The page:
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Up to World War II and beyond, the British ruled over a vast empire. Modern western attitudes towards the imperial past tend either towards nostalgia for British power or revulsion at what seem to be the abuses of that power. The Cambridge Illustrated History of the British Empire adopts neither of these approaches. It aims to create historical understanding about the British empire on the assumption that such understanding is important for any informed appreciation of the modern world. Through striking illustration and a text written by leading experts, this book examines the experience of colonialism in North America, India, Africa, Australia, and the Caribbean, as well as the impact of the empire on Britain itself. Emphasis is placed on social and cultural history, including slavery, trade, religion, art, and the movement of ideas. How did the British rule their empire? Who benefited economically from the empire? And who lost?
Written by a team of leading specialists on Islamic history, this book discusses, with sumptuous illustrations, many aspects of Muslim culture. Includes studies on religion, politics, commerce, education, art and the interaction between Islam and the West, as well as the development of the Islamic world from the seventh century to the present day. Clear, informative, with commentaries and a glossary.
An authoritative and accessible illustrated introduction to medical history.
In 1800, Europeans governed about one-third of the world's land surface; by the start of World War I in 1914, Europeans had imposed some form of political or economic ascendancy on over 80 percent of the globe. The basic structure of global and European politics in the twentieth century was fashioned in the previous century out of the clash of competing imperial interests and the effects, both beneficial and harmful, of the imperial powers on the societies they dominated. This encyclopedia offers current, detailed information on the major world powers of the nineteenth century and their global empires, as well as on the people, events, and ideas, both European and non-European, that shaped the Age of Imperialism.--Publisher description.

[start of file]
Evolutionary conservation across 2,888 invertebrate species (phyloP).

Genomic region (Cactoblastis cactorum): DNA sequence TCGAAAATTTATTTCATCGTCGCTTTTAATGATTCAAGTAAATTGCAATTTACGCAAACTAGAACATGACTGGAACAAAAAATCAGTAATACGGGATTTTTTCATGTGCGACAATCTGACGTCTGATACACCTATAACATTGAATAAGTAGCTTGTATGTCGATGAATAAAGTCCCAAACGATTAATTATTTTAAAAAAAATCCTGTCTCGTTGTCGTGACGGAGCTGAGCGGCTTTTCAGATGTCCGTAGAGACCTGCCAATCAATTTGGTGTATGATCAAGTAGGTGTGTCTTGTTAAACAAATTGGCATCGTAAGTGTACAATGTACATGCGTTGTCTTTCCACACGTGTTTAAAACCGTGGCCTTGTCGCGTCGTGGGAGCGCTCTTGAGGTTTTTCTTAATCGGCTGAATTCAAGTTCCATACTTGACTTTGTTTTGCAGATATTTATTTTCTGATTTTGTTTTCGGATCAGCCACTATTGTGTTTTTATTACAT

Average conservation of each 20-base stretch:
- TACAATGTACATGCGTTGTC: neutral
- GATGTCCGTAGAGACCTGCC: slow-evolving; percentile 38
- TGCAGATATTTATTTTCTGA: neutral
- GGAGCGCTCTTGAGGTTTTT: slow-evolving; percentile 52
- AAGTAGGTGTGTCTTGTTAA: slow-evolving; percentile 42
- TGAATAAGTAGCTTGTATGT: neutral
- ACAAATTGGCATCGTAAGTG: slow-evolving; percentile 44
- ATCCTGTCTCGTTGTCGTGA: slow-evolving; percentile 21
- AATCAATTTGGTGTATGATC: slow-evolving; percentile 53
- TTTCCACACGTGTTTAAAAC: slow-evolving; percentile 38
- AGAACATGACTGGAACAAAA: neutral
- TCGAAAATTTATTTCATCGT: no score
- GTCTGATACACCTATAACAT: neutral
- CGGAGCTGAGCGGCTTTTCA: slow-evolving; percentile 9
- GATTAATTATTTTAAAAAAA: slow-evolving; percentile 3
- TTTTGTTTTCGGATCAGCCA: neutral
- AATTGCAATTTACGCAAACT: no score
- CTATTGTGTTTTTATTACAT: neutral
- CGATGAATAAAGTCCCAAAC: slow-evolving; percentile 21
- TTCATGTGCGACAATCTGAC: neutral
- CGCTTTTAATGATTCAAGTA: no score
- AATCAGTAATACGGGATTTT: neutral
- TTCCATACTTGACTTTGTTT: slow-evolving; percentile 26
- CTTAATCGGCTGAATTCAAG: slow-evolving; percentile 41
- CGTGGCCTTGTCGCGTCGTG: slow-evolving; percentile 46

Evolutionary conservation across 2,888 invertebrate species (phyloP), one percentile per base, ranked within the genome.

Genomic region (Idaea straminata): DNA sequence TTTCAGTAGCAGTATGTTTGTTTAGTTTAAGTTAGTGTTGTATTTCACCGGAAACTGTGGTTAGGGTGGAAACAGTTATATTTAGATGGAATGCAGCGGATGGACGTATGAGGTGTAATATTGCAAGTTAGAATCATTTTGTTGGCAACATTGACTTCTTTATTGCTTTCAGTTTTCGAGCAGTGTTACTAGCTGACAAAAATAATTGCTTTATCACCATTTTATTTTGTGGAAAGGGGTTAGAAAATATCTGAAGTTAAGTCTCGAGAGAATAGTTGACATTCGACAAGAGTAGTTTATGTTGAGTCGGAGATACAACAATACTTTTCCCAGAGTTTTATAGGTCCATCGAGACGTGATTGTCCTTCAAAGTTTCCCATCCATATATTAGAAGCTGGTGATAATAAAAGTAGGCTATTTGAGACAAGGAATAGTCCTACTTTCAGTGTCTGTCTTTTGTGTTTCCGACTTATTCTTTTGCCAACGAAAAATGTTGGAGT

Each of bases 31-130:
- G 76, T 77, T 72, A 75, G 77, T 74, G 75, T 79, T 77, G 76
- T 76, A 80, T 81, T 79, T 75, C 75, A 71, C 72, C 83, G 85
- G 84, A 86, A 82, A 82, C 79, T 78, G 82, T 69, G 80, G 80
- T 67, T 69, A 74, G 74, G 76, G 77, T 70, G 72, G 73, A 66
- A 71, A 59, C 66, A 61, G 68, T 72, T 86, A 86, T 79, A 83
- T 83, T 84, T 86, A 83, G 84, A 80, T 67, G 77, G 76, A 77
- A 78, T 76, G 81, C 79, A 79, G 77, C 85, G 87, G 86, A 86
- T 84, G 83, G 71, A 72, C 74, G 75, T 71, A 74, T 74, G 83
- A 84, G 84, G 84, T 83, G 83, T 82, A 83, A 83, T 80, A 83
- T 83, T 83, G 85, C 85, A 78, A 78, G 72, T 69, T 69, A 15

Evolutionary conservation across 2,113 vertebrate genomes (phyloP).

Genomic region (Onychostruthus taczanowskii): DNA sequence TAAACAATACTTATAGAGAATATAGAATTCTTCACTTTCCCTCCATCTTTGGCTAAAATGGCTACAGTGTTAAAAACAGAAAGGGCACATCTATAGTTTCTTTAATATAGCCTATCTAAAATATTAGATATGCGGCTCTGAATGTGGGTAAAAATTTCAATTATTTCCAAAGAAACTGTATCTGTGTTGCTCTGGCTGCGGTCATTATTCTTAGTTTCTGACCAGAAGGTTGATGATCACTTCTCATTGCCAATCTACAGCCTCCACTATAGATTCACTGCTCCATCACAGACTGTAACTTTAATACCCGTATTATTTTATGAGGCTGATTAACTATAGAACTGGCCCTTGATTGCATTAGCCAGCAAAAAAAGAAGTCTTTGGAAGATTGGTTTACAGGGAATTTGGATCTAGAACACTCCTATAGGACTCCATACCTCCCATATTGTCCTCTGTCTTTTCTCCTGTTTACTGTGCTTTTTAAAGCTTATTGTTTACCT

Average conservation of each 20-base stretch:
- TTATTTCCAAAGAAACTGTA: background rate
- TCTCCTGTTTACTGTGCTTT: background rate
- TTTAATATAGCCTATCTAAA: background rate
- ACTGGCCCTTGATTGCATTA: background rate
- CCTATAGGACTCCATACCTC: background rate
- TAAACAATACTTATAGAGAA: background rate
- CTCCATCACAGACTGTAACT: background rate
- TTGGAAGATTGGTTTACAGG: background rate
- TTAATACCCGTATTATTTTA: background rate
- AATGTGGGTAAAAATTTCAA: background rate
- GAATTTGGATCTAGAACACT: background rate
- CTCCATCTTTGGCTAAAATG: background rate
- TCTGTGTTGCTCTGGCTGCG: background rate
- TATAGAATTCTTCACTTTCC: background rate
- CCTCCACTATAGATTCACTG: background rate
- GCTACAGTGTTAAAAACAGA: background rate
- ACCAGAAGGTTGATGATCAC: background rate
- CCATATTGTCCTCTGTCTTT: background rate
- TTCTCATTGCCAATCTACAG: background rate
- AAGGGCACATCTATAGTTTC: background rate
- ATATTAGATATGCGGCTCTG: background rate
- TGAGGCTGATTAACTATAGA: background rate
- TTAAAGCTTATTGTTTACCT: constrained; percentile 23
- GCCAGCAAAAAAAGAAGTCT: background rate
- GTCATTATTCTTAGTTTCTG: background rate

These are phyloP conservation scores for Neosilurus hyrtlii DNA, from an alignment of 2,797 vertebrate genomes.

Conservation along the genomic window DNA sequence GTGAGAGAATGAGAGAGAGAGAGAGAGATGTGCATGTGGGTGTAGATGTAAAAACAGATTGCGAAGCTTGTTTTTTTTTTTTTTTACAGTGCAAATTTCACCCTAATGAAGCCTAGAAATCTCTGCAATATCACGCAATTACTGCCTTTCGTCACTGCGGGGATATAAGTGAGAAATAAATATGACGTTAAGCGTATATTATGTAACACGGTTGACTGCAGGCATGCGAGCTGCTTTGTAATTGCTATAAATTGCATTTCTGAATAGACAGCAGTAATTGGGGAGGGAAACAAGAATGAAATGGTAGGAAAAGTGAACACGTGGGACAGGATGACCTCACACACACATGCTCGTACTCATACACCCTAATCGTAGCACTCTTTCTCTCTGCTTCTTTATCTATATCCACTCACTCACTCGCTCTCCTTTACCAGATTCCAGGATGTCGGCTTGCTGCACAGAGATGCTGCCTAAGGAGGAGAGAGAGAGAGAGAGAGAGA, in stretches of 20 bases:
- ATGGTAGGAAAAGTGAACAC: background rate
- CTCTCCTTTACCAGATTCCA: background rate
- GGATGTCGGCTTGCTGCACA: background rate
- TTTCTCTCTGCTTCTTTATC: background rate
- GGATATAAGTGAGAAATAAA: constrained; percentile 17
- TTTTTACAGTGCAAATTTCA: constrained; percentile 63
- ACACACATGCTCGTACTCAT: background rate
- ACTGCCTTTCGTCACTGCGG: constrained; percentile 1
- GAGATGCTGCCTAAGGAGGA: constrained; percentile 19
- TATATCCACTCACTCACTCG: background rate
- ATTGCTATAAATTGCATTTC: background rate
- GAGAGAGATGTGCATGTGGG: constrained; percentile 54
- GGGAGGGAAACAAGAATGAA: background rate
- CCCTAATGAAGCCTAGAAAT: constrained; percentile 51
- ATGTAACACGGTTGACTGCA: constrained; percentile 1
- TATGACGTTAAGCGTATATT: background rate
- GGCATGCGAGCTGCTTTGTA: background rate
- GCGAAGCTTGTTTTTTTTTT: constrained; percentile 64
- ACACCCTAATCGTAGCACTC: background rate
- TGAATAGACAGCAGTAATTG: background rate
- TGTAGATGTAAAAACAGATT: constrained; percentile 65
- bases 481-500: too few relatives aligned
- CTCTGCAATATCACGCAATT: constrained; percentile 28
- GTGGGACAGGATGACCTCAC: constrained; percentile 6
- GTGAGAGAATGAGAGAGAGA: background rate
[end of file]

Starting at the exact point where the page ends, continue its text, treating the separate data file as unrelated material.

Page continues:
The phenomenon of imperialism has never been under such intense scrutiny, by such a wide range of academic disciplines, as it is today. From cultural studies to the history of science, academics are engaged in a series of debates about empire which move far beyond traditional preoccupations with metropolitan strategy, economics, and rivalry. Using primary and secondary documentary sources, this reader negotiates the many trends and concerns in recent debates to provide a broad-based, comparative history of the British Empire. Selected readings are presented within a chronological framework, from the origins of empire to decolonization and beyond. Samson adopts a theme of identity to explore different perspectives through the sources, including metropolitan, colonial, and indigenous responses. General and section introductions explore such issues as the role of economics and religion in imperial expansion and rule; how indigenous and Creole populations constructed and expressed their own identities; and what changes were wrought by the process of decolonization. Bringing together a wide range of documentary evidence, this volume allows the varied and vital debates on aspects of imperialism and identity to be seen in the context of the broad history of the British Empire.
Now available in a revised and updated version, The Cambridge Illustrated History of Warfare provides a unique account of Western warfare from antiquity to the present day. The book treats the history of all aspects of the subject: the development of warfare on land, sea and air; weapons and technology; strategy and defence; discipline and intelligence; mercenaries and standing armies; cavalry and infantry; chivalry and Blitzkrieg; guerilla assault and nuclear arsenals. It places in context particular key events in the history of armed engagement, from the Greek victory at Marathon, through the introduction of gunpowder in medieval England and France, to the jungle warfare of Vietnam and the strategic air attacks of the Gulf War. Throughout, there is an emphasis on the socio-economic aspects of military progress: who pays for it, how can its returns be measured, and to what extent does it explain the rise of the West to global dominance over two millennia?

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